It’s not jumping the gun if I have ‘mostly’ finished the epilogue. In my opinion, the blurb is one of the most important parts of the marketing process and how one pitches one’s work.
What do you think of my blurb below? Would it hook you? Bear in mind that these are still the early days and the content is likely to change. Nevertheless, unlike the free stock image of this post (from pexels) my work is still copyrighted.
“That is one thing that they never tell you in the great sagas, indeed the great poets always omitted that, even Homer. Oh yes, I remember how he tells of Achilles and his dragging the corpse of the slain Hector around the walls of Ilium, and his depictions of battle were quite vivid. But not even the boasting Roman soldier on leave tells you about how they lie there when it is over, even when he is most thoroughly drunk…”
When Gaius Veturius Drusus hears the hooves of the messenger approach his estate, he knows instinctively that it brings bad tidings. Perhaps it was something about the way the sound of the galloping hooves stirred within him memories which he had hoped to bury, or the sweating and panting of both horse and rider as they approached him with the message.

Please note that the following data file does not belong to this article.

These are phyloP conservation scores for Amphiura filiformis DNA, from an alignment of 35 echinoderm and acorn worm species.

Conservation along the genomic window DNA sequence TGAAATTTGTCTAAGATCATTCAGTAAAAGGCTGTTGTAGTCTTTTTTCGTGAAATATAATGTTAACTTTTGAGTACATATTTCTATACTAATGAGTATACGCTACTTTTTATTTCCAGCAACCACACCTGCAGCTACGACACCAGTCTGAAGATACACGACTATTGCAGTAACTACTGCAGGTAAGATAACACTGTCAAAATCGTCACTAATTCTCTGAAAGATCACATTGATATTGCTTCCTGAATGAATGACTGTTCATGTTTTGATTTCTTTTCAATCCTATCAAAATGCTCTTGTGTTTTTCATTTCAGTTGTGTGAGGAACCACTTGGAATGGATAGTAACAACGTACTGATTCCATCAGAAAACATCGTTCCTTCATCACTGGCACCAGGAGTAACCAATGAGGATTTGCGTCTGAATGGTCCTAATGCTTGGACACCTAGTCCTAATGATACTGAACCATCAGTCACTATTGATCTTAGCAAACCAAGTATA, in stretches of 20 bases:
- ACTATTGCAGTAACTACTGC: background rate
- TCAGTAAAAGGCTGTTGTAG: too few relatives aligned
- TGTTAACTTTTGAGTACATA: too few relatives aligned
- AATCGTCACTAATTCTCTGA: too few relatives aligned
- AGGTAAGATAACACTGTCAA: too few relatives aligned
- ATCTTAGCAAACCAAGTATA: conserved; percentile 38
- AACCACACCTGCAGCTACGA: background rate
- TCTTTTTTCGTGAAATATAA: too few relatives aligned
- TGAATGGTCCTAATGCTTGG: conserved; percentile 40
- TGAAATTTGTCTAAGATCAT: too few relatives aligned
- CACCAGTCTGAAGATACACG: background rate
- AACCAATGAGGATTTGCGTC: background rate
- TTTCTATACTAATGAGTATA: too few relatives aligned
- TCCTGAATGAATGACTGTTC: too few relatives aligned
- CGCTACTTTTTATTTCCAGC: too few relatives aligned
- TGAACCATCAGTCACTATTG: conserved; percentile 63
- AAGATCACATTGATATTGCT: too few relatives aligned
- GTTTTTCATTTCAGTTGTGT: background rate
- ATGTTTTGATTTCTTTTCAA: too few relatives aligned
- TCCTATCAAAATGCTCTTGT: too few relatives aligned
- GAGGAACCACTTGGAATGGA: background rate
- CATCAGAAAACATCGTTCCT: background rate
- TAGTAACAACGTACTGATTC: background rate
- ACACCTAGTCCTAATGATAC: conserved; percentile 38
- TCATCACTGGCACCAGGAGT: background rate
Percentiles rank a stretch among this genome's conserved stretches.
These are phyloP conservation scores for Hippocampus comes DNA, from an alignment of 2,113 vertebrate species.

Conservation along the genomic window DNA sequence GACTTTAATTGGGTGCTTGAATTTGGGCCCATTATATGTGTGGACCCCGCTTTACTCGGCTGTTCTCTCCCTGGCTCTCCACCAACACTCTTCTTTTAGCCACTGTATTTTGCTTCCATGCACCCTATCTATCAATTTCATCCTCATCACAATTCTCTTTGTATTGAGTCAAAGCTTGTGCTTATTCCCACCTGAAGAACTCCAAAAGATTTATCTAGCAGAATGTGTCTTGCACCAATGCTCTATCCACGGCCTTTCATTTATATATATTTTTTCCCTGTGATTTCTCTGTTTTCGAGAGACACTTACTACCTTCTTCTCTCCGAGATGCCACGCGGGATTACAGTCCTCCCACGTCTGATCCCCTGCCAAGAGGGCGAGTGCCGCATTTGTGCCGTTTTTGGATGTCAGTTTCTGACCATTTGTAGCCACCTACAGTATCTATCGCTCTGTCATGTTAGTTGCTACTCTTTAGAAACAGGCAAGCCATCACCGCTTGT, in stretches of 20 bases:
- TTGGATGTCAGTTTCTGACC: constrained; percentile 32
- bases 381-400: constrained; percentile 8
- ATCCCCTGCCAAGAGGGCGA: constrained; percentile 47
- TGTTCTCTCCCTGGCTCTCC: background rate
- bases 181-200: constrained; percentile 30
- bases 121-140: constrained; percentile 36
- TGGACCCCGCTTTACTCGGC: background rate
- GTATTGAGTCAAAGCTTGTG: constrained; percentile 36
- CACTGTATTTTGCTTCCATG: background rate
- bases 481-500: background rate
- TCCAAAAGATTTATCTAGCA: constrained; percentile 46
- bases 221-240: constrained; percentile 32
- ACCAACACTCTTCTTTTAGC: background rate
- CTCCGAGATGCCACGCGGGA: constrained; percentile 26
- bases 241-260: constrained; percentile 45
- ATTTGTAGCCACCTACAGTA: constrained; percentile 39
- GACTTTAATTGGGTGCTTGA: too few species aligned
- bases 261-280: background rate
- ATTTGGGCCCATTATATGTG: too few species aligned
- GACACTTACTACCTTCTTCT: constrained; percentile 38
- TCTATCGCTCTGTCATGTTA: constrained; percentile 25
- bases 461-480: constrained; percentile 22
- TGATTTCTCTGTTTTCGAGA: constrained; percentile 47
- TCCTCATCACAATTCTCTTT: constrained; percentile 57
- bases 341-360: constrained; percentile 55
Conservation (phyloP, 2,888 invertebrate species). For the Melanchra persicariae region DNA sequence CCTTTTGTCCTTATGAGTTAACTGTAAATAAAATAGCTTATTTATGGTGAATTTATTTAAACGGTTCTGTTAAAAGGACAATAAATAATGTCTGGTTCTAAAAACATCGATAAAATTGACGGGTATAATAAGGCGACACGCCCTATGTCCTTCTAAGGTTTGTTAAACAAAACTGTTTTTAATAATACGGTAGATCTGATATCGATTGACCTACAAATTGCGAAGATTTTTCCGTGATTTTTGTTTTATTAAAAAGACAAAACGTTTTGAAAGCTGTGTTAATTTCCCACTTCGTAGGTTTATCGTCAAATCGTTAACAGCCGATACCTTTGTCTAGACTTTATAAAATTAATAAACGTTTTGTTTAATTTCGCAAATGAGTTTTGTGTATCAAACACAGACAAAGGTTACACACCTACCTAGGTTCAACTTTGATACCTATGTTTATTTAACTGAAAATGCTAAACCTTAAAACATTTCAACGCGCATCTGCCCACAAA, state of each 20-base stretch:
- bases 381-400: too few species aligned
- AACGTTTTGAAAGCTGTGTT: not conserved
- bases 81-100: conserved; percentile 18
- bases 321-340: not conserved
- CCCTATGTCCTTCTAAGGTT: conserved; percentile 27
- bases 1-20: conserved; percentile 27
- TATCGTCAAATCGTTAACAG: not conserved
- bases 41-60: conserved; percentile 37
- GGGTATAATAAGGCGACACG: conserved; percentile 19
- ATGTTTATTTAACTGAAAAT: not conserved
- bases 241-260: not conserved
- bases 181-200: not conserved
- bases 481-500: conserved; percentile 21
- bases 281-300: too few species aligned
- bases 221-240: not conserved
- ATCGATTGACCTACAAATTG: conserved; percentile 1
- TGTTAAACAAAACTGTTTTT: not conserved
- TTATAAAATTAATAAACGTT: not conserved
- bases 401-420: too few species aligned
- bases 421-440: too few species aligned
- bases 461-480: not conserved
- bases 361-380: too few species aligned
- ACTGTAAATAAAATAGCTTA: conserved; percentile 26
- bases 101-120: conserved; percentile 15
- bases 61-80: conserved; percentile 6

Having retired comfortably in Roman Britain as a discharged veteran and having exercised his right to marry the first non-Roman citizen upon discharge, Drusus has settled into a quiet life on his estate with his long-time lover and now wife, Brigid of the Dobunni. He has formally adopted their daughters into his new household and has begun to earn the respect of the people who look up to him for leadership, both Roman and Briton alike.
Now, with the razing of the provincial capital, Camulodunum and the Governor of Roman Britain ordering all available veterans to return to service with the utmost urgency, Drusus must put aside his aspirations to raise a household and take up arms again.
The uncertainty of his future and the acts of savagery committed by both occupiers and rebels during the uprising are disturbing and unmerciful, and one thing is for certain: life will never be the same for him, his colleagues and his family ever again.
Janus was a two-faced god, a deity who represented many aspects of life including duality. Having two faces allowed him to look at the past, and face the future. Gaius Veturius Drusus is both a soldier and a loving father – a man who lives by the sword as well as his convictions, a man who has to face the atrocities of war, and come to terms with the battle he fights within: how to live with one face instead of two.